Yes, we are referring to the malicious npm package described in last year’s report.
The official twilio npm package gets downloaded close to half-a-million times weekly, making its popularity a target for threat actors. This identically-named “twilio-npm” counterfeit component tricked Twilio developers with a single-file malware that spawned a reverse shell on the developer’s system as soon as it was caught.
Image: twilio-npm file
Thanks to Sonatype’s report to npm, the malware was taken down in time to keep Twilio’s users and developers around the world safe.
Finally, the package that started it all: the misspelled “electorn” package was Sonatype’s first newsworthy finding from Release Integrity. The program targeted developers seeking the legitimate and hugely popular Electron library via typosquatting.
As described in an earlier blog post, the malicious “electorn” package, along with some others we flagged, exfiltrated user’s IP address, country, city, and a base64-encoded device fingerprint. The information contained included the logged in user, their home directory, and their CPU. When decoded, it would appear for example as:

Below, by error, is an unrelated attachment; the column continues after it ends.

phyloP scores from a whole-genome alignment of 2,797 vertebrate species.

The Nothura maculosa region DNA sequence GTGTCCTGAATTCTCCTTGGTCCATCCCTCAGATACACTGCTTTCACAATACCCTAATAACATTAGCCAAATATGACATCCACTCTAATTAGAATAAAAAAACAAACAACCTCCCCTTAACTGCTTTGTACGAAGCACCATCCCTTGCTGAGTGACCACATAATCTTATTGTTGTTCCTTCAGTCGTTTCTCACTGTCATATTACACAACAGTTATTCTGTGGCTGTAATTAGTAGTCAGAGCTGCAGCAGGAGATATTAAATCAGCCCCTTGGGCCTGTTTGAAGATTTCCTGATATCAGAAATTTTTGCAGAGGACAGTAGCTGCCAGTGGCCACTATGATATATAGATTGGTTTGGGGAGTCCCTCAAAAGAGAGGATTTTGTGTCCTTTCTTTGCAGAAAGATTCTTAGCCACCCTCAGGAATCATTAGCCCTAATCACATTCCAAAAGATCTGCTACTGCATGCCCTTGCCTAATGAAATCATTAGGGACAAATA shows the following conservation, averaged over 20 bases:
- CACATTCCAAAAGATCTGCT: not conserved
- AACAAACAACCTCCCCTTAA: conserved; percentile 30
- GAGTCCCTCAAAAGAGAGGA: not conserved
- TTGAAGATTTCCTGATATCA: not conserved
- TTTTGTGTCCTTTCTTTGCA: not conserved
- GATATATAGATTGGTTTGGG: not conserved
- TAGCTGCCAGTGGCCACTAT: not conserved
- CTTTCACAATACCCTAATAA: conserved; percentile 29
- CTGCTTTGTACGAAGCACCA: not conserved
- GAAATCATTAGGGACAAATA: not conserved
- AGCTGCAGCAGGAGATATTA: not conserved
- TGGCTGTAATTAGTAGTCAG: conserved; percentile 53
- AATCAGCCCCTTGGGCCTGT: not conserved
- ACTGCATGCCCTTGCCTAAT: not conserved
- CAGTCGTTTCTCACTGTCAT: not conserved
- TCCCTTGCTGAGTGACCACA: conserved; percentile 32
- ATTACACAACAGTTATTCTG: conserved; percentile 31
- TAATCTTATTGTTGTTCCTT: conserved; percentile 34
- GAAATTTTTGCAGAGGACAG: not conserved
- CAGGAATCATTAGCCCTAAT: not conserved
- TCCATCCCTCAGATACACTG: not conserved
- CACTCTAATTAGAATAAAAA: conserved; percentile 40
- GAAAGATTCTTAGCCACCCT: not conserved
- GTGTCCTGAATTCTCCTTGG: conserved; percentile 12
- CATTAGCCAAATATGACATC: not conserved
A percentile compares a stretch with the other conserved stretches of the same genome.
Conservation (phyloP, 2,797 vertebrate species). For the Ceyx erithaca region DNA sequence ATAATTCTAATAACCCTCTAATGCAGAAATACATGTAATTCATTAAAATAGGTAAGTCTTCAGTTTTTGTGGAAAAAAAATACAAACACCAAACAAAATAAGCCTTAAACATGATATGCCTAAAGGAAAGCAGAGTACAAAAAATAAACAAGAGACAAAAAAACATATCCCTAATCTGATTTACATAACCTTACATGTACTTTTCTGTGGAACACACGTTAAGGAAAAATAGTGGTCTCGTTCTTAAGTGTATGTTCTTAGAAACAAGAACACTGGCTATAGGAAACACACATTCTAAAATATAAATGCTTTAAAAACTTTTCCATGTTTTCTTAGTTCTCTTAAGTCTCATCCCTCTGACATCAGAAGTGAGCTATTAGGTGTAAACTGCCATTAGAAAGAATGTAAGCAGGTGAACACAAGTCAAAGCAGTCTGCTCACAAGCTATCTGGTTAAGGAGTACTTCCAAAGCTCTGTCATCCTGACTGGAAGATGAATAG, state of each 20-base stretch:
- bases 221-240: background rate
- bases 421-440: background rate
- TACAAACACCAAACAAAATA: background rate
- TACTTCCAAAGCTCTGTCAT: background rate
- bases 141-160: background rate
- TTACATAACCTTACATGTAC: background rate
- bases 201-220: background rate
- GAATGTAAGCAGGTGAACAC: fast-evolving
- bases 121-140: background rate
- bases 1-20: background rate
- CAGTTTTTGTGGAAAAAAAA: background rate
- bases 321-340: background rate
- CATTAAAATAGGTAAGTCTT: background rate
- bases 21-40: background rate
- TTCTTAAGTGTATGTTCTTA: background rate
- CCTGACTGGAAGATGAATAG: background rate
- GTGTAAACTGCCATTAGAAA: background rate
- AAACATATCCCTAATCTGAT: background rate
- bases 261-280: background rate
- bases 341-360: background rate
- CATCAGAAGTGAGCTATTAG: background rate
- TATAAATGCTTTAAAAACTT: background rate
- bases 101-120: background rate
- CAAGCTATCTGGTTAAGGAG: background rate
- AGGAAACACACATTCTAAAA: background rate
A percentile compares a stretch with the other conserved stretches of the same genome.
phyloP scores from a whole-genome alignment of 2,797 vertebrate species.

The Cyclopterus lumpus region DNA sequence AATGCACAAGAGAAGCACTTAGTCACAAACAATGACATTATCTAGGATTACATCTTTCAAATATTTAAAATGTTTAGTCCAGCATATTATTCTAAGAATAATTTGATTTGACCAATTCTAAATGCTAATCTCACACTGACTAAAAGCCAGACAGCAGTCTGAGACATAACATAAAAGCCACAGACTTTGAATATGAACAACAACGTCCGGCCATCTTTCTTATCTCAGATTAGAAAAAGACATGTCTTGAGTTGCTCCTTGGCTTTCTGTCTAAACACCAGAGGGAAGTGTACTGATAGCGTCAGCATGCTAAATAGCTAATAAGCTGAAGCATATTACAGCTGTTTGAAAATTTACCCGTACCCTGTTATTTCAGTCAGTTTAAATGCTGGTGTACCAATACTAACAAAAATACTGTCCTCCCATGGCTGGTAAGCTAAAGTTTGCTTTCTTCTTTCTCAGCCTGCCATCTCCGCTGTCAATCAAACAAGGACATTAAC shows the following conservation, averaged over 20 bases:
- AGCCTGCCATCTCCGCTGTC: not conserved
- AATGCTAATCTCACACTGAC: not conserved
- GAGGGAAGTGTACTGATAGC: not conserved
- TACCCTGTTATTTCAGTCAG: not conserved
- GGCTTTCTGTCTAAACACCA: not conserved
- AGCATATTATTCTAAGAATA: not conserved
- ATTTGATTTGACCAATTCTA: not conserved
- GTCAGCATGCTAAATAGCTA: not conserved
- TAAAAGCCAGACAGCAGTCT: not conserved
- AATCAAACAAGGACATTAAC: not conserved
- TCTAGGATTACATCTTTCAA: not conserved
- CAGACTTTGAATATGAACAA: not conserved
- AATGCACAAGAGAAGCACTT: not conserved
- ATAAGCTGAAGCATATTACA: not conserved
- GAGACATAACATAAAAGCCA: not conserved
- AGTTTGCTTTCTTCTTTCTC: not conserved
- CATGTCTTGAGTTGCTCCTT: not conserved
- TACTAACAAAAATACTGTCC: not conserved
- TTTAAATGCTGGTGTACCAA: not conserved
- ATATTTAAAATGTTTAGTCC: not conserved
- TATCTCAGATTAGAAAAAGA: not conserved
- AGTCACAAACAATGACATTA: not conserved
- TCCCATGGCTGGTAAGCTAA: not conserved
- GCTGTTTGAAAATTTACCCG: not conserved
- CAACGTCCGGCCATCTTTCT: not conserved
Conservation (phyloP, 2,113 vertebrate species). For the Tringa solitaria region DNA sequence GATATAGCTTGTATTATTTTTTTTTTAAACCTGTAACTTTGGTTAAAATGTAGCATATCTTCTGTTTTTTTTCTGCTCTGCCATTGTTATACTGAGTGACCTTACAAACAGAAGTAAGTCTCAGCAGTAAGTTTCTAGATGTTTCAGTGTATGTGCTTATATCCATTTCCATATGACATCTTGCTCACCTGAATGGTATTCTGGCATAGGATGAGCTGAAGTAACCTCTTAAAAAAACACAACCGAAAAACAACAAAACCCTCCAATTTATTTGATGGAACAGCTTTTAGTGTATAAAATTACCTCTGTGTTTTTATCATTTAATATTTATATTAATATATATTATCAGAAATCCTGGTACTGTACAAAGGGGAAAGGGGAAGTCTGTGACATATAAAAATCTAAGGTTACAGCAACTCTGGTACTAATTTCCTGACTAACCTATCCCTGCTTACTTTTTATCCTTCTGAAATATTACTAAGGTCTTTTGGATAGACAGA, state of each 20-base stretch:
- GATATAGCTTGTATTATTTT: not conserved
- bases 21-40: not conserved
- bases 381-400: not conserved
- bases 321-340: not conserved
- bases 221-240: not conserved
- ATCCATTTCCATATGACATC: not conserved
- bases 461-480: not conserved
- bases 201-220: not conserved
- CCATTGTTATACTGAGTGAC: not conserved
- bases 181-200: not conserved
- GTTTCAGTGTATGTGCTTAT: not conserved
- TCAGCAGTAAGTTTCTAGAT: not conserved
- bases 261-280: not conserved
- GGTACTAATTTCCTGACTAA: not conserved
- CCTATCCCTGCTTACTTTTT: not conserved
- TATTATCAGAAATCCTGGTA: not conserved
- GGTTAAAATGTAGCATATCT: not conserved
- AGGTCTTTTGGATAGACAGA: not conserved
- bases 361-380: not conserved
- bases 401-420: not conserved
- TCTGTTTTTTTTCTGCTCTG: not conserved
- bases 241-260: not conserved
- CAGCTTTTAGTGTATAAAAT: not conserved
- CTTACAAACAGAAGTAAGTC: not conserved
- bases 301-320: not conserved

Soon after its installation, this information was uploaded every few minutes to a public GitHub page that was visible to all.
Image: Example exfiltrated data (details redacted)
But with Sonatype’s timely discovery and reporting of these malicious typosquats, harm to developers’ information and their software supply-chains was averted.
Thousands of components spotted thus far, and counting
These are just a few examples of suspicious components that Release Integrity has flagged thus far, and will continue to flag.
You can meet the developers behind our automated malware detection system that continues to add enhancements and improvements, helping keep everyone’s software supply-chains safe!